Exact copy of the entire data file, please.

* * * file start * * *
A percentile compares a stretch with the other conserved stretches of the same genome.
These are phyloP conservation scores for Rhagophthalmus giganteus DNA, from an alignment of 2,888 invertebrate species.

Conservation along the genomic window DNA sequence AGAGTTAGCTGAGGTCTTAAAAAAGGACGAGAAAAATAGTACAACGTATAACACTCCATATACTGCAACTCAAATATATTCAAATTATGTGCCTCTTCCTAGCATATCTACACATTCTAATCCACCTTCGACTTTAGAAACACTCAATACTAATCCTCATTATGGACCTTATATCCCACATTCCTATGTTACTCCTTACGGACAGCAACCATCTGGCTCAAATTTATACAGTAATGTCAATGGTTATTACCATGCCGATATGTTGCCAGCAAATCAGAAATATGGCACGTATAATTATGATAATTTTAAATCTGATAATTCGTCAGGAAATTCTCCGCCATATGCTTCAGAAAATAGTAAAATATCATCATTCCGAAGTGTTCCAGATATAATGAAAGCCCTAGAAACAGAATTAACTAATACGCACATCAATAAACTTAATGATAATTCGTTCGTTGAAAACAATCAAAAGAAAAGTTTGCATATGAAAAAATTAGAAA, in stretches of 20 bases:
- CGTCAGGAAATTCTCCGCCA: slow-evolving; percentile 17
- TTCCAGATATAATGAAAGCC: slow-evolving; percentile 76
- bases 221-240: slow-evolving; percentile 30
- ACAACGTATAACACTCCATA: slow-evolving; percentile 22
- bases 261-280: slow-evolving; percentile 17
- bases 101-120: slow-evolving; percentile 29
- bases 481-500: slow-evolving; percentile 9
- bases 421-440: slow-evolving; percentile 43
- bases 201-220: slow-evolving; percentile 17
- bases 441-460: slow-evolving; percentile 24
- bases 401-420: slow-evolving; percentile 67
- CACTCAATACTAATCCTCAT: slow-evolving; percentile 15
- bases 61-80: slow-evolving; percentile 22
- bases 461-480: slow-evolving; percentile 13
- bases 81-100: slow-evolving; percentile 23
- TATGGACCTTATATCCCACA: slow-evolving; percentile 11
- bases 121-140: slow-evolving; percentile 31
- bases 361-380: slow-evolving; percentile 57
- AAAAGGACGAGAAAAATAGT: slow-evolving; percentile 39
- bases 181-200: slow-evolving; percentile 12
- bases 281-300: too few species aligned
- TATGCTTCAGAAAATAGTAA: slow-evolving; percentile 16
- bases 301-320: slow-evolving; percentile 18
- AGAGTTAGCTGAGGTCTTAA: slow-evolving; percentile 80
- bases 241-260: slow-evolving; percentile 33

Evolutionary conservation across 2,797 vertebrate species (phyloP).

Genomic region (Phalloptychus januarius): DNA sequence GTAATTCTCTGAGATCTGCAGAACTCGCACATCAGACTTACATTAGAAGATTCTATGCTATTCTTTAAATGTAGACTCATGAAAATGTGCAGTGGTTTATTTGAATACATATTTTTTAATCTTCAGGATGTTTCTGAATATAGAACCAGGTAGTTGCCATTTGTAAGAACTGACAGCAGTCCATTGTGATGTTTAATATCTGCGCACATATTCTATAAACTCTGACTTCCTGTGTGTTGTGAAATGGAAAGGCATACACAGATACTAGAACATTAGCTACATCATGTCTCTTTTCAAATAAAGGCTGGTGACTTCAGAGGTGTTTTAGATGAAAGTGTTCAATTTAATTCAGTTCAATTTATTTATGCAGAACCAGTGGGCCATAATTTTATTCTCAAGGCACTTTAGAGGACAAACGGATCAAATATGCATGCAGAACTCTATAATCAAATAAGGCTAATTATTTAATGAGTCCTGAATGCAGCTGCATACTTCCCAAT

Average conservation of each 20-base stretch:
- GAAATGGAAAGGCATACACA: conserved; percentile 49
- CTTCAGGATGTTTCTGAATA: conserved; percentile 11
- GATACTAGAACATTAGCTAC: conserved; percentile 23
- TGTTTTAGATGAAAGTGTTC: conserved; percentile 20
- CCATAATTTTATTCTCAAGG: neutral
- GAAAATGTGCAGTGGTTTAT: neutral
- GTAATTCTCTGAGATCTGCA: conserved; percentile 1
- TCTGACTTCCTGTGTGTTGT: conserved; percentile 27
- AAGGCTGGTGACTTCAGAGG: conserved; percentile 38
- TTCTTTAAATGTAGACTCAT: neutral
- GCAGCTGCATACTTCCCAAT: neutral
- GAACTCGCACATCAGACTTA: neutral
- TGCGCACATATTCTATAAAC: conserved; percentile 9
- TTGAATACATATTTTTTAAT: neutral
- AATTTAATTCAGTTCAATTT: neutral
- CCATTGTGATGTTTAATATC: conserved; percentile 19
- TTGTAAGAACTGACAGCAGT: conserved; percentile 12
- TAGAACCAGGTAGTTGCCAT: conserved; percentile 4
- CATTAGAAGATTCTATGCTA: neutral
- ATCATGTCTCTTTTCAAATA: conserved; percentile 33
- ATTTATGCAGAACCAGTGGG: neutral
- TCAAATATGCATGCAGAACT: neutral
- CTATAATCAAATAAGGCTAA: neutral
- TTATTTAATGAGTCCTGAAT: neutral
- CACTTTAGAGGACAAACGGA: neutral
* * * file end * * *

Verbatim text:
A percentile compares a stretch with the other conserved stretches of the same genome.
These are phyloP conservation scores for Rhagophthalmus giganteus DNA, from an alignment of 2,888 invertebrate species.

Conservation along the genomic window DNA sequence AGAGTTAGCTGAGGTCTTAAAAAAGGACGAGAAAAATAGTACAACGTATAACACTCCATATACTGCAACTCAAATATATTCAAATTATGTGCCTCTTCCTAGCATATCTACACATTCTAATCCACCTTCGACTTTAGAAACACTCAATACTAATCCTCATTATGGACCTTATATCCCACATTCCTATGTTACTCCTTACGGACAGCAACCATCTGGCTCAAATTTATACAGTAATGTCAATGGTTATTACCATGCCGATATGTTGCCAGCAAATCAGAAATATGGCACGTATAATTATGATAATTTTAAATCTGATAATTCGTCAGGAAATTCTCCGCCATATGCTTCAGAAAATAGTAAAATATCATCATTCCGAAGTGTTCCAGATATAATGAAAGCCCTAGAAACAGAATTAACTAATACGCACATCAATAAACTTAATGATAATTCGTTCGTTGAAAACAATCAAAAGAAAAGTTTGCATATGAAAAAATTAGAAA, in stretches of 20 bases:
- CGTCAGGAAATTCTCCGCCA: slow-evolving; percentile 17
- TTCCAGATATAATGAAAGCC: slow-evolving; percentile 76
- bases 221-240: slow-evolving; percentile 30
- ACAACGTATAACACTCCATA: slow-evolving; percentile 22
- bases 261-280: slow-evolving; percentile 17
- bases 101-120: slow-evolving; percentile 29
- bases 481-500: slow-evolving; percentile 9
- bases 421-440: slow-evolving; percentile 43
- bases 201-220: slow-evolving; percentile 17
- bases 441-460: slow-evolving; percentile 24
- bases 401-420: slow-evolving; percentile 67
- CACTCAATACTAATCCTCAT: slow-evolving; percentile 15
- bases 61-80: slow-evolving; percentile 22
- bases 461-480: slow-evolving; percentile 13
- bases 81-100: slow-evolving; percentile 23
- TATGGACCTTATATCCCACA: slow-evolving; percentile 11
- bases 121-140: slow-evolving; percentile 31
- bases 361-380: slow-evolving; percentile 57
- AAAAGGACGAGAAAAATAGT: slow-evolving; percentile 39
- bases 181-200: slow-evolving; percentile 12
- bases 281-300: too few species aligned
- TATGCTTCAGAAAATAGTAA: slow-evolving; percentile 16
- bases 301-320: slow-evolving; percentile 18
- AGAGTTAGCTGAGGTCTTAA: slow-evolving; percentile 80
- bases 241-260: slow-evolving; percentile 33

Evolutionary conservation across 2,797 vertebrate species (phyloP).

Genomic region (Phalloptychus januarius): DNA sequence GTAATTCTCTGAGATCTGCAGAACTCGCACATCAGACTTACATTAGAAGATTCTATGCTATTCTTTAAATGTAGACTCATGAAAATGTGCAGTGGTTTATTTGAATACATATTTTTTAATCTTCAGGATGTTTCTGAATATAGAACCAGGTAGTTGCCATTTGTAAGAACTGACAGCAGTCCATTGTGATGTTTAATATCTGCGCACATATTCTATAAACTCTGACTTCCTGTGTGTTGTGAAATGGAAAGGCATACACAGATACTAGAACATTAGCTACATCATGTCTCTTTTCAAATAAAGGCTGGTGACTTCAGAGGTGTTTTAGATGAAAGTGTTCAATTTAATTCAGTTCAATTTATTTATGCAGAACCAGTGGGCCATAATTTTATTCTCAAGGCACTTTAGAGGACAAACGGATCAAATATGCATGCAGAACTCTATAATCAAATAAGGCTAATTATTTAATGAGTCCTGAATGCAGCTGCATACTTCCCAAT

Average conservation of each 20-base stretch:
- GAAATGGAAAGGCATACACA: conserved; percentile 49
- CTTCAGGATGTTTCTGAATA: conserved; percentile 11
- GATACTAGAACATTAGCTAC: conserved; percentile 23
- TGTTTTAGATGAAAGTGTTC: conserved; percentile 20
- CCATAATTTTATTCTCAAGG: neutral
- GAAAATGTGCAGTGGTTTAT: neutral
- GTAATTCTCTGAGATCTGCA: conserved; percentile 1
- TCTGACTTCCTGTGTGTTGT: conserved; percentile 27
- AAGGCTGGTGACTTCAGAGG: conserved; percentile 38
- TTCTTTAAATGTAGACTCAT: neutral
- GCAGCTGCATACTTCCCAAT: neutral
- GAACTCGCACATCAGACTTA: neutral
- TGCGCACATATTCTATAAAC: conserved; percentile 9
- TTGAATACATATTTTTTAAT: neutral
- AATTTAATTCAGTTCAATTT: neutral
- CCATTGTGATGTTTAATATC: conserved; percentile 19
- TTGTAAGAACTGACAGCAGT: conserved; percentile 12
- TAGAACCAGGTAGTTGCCAT: conserved; percentile 4
- CATTAGAAGATTCTATGCTA: neutral
- ATCATGTCTCTTTTCAAATA: conserved; percentile 33
- ATTTATGCAGAACCAGTGGG: neutral
- TCAAATATGCATGCAGAACT: neutral
- CTATAATCAAATAAGGCTAA: neutral
- TTATTTAATGAGTCCTGAAT: neutral
- CACTTTAGAGGACAAACGGA: neutral